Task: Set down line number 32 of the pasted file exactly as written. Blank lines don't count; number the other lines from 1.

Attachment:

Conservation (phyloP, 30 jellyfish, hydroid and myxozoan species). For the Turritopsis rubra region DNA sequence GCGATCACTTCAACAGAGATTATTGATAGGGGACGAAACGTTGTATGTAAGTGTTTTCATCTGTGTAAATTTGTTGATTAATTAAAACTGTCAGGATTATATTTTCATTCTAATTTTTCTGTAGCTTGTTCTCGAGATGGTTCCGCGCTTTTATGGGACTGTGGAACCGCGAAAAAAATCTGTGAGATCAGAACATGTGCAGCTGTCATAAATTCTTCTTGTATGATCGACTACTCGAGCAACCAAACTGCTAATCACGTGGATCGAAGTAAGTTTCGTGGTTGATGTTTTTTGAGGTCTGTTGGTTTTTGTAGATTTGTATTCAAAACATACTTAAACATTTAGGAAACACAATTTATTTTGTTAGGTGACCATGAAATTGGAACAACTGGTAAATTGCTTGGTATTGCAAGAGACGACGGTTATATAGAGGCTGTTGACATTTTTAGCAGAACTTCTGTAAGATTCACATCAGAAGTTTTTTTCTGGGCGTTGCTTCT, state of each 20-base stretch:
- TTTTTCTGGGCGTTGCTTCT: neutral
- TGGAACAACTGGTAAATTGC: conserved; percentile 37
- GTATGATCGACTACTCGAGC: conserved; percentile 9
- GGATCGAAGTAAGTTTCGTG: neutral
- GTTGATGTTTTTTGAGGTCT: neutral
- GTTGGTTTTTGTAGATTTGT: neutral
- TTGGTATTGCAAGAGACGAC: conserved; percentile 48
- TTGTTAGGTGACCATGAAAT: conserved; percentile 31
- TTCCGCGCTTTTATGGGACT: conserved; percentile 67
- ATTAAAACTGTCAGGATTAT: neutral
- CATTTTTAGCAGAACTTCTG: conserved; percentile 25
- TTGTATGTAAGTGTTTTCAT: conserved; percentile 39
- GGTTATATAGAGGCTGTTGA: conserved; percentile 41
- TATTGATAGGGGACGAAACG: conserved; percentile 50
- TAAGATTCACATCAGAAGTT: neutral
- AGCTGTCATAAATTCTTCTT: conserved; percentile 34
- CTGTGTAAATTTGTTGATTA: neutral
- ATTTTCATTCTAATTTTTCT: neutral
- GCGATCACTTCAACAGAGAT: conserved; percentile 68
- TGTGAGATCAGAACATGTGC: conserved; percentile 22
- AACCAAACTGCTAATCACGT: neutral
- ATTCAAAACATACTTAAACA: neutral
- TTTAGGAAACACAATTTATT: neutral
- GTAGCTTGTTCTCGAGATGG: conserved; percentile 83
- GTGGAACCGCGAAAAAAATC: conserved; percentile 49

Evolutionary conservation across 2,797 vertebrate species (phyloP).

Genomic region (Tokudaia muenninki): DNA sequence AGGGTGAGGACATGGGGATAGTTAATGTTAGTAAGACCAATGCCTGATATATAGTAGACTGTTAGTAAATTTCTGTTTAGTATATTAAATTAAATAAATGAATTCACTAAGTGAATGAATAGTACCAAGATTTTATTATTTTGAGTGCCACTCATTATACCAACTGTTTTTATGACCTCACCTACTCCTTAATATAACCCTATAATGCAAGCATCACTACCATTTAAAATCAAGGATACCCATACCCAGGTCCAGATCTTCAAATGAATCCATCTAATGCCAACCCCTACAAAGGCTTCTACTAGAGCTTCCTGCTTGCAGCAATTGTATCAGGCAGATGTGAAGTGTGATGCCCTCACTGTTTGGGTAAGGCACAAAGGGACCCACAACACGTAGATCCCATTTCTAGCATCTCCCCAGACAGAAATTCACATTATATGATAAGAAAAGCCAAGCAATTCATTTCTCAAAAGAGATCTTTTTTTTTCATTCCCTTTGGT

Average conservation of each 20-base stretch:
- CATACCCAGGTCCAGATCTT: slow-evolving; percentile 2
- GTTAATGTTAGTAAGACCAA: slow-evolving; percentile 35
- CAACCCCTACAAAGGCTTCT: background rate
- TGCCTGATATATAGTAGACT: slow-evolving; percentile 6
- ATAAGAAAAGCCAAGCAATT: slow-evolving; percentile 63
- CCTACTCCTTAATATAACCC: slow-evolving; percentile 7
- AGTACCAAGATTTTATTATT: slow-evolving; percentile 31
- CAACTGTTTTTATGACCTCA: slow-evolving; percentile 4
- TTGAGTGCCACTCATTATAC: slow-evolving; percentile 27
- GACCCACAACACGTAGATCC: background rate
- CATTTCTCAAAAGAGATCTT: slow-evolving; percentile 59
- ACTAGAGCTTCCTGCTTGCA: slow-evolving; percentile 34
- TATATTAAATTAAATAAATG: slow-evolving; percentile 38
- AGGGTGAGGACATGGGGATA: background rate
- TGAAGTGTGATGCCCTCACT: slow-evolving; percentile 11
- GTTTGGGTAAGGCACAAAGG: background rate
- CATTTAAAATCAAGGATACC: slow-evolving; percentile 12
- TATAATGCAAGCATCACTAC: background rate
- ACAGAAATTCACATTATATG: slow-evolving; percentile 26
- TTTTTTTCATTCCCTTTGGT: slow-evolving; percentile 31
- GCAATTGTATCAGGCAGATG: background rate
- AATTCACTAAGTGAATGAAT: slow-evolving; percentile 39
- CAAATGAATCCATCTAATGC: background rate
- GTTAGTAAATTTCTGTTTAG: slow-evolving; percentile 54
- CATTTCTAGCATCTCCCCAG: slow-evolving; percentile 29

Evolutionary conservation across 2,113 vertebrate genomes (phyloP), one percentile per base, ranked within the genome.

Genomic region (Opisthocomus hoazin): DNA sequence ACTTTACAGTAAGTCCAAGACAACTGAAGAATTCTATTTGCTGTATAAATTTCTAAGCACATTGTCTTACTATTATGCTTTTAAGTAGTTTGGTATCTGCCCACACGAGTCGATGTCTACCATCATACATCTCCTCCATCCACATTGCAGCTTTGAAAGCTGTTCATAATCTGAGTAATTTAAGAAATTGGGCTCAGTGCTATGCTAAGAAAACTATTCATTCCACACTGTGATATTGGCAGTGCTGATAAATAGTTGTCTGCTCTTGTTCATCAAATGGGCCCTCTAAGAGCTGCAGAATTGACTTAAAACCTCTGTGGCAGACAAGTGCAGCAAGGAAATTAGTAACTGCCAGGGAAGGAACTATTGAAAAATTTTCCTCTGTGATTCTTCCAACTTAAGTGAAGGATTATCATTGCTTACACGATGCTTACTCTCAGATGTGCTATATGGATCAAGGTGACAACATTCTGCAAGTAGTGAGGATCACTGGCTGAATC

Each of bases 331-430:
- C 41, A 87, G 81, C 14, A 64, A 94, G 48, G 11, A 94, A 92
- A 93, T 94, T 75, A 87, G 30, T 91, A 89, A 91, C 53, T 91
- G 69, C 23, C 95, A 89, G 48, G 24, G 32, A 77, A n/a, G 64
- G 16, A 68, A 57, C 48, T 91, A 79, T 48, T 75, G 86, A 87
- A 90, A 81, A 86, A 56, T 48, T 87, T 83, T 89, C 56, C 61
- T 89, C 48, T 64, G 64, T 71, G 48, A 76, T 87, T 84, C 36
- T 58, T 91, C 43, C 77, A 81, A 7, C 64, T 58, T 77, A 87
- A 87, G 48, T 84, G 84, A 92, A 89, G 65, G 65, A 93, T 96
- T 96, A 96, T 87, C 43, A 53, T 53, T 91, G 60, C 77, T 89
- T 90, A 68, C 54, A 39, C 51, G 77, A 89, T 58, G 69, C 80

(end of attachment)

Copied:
- CAACCCCTACAAAGGCTTCT: background rate